Federal disability programs
Harold: Let’s shift gears to talk about SSDI, Social Security Disability Insurance. This gets into an area where most (non-disabled) Americans are thoroughly baffled. How has SSDI – and its companion SSI (Supplemental Security Income) – expanded, and how has that had some unintended, or some employment-reducing consequences?
Sam: There are a couple of things going on here. One concerns eligibility. If you read the SSDI statute, what it says is that you have to be unable to work in any job in the national economy, and unable to earn substantial gainful income in any job in the national economy. That’s a really broad standard. It’s really hard to make sense of that in individual cases.
Through the years, the Social Security Administration, trying on the one hand to give benefits to people who deserve them, who really can’t, because of whatever reason, work in any legitimate job that they can think of. On the other hand, trying to keep the statute within bounds, make sure that it’s not just giving out money to everybody, have developed a series of rules, administrative rules to try to make sense of the statute.
Throughout the 1980s, there was this push and pull between the administration and Congress about what those rules would be [particularly] on issues such as pain or mental disabilities, which are difficult to measure objectively, but can be really disabling for many people.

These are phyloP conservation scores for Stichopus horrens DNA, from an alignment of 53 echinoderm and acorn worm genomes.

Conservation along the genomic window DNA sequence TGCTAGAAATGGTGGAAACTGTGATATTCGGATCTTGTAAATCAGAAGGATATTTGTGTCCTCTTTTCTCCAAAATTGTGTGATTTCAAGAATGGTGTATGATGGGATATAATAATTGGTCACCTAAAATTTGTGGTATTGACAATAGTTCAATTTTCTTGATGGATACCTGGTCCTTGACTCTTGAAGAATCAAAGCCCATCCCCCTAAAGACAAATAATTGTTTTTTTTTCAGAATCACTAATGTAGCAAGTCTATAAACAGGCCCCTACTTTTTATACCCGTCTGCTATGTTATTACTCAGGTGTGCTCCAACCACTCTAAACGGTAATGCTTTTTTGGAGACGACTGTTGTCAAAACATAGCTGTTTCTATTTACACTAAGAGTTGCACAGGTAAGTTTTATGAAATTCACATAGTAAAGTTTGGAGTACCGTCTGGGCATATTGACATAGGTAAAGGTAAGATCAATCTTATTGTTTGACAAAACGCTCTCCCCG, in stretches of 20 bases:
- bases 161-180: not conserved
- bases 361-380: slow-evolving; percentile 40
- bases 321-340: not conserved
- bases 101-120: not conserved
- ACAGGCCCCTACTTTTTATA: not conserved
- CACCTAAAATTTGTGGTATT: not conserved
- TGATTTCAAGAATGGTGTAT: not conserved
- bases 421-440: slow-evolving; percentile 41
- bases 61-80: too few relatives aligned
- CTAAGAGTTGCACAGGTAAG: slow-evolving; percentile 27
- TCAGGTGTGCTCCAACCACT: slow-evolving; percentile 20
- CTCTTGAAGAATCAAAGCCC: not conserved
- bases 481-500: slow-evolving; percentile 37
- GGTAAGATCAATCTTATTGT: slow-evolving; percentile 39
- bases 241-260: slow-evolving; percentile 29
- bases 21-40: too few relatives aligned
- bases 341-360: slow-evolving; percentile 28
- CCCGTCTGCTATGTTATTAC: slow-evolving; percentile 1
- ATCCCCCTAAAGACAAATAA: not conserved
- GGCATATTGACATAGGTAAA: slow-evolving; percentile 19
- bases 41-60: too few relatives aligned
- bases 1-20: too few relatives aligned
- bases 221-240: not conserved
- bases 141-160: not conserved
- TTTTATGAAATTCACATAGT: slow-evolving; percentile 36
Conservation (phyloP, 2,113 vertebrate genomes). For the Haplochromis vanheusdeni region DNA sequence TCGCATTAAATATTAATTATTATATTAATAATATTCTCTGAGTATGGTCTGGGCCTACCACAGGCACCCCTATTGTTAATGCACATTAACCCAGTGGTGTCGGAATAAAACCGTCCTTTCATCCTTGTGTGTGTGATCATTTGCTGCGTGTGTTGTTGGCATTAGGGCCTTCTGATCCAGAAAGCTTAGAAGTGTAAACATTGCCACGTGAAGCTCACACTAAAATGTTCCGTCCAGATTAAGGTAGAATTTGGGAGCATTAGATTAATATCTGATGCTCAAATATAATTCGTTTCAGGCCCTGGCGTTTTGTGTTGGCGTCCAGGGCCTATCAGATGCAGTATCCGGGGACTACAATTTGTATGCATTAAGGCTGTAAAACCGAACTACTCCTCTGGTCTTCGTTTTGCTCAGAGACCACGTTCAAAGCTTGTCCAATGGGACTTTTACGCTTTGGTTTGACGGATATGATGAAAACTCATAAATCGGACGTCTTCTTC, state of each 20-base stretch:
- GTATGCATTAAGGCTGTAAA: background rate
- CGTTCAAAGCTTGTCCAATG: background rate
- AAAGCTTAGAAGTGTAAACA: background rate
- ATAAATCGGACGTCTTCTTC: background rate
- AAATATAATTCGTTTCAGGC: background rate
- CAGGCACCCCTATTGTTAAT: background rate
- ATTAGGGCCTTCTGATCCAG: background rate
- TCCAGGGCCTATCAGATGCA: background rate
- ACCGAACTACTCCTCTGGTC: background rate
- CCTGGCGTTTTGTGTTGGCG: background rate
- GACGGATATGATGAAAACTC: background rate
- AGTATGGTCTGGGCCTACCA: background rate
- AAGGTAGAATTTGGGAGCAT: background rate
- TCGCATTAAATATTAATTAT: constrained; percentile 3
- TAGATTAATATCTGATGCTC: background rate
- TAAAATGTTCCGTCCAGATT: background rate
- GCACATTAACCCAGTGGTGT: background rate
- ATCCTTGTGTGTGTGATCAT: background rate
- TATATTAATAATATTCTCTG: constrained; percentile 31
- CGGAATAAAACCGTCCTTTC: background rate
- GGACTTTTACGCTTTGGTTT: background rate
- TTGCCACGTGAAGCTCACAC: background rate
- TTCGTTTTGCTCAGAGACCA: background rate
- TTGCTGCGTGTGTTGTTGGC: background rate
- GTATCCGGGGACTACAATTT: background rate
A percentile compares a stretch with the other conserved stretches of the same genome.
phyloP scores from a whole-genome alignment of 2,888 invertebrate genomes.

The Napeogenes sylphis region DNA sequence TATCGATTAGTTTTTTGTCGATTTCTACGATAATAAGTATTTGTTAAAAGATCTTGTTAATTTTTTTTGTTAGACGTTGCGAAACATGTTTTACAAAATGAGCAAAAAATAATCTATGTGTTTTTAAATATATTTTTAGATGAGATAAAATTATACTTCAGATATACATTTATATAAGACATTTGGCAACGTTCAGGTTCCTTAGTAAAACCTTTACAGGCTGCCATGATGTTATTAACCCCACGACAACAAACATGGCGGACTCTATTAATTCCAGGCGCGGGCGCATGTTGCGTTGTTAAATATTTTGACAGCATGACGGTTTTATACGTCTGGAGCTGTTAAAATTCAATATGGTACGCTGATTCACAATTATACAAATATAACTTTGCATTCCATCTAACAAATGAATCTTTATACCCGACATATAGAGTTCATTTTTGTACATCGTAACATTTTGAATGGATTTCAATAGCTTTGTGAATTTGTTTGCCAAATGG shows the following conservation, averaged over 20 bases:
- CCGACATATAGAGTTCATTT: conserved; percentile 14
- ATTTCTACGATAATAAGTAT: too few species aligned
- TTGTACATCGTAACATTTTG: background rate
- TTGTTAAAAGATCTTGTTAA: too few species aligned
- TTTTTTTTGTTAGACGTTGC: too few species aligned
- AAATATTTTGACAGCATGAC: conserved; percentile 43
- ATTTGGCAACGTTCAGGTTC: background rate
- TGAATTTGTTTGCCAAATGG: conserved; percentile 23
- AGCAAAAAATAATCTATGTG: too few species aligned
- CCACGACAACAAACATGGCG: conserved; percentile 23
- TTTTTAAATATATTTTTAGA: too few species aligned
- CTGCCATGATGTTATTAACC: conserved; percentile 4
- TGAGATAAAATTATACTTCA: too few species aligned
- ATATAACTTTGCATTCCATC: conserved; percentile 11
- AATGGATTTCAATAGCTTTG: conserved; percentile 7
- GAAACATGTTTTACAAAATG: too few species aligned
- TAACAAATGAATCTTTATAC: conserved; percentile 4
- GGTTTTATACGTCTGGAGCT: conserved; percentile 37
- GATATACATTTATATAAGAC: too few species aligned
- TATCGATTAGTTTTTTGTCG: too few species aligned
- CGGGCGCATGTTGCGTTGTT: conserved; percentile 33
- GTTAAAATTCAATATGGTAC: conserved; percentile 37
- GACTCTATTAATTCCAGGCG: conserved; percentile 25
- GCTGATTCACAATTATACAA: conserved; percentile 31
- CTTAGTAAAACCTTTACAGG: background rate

The broader interpretations of the disability definition went when the recession hit in 1990. Lots of people who couldn’t find jobs – who probably did have real pain or some mental disabilities, but who otherwise would have been in the workforce – ended up on Social Security Disability Insurance, because that was the safety net available to them.
One of the persistent facts about SSDI is that once you get in, you don’t get out. It’s really hard to get off Social Security Disability Insurance, and there are a lot of reasons for that. That’s one of the reasons why you see this persistent decline in employment for people with disabilities that really accelerates, not when the ADA takes effect in 1992, but instead a couple of years before, when we had this recession.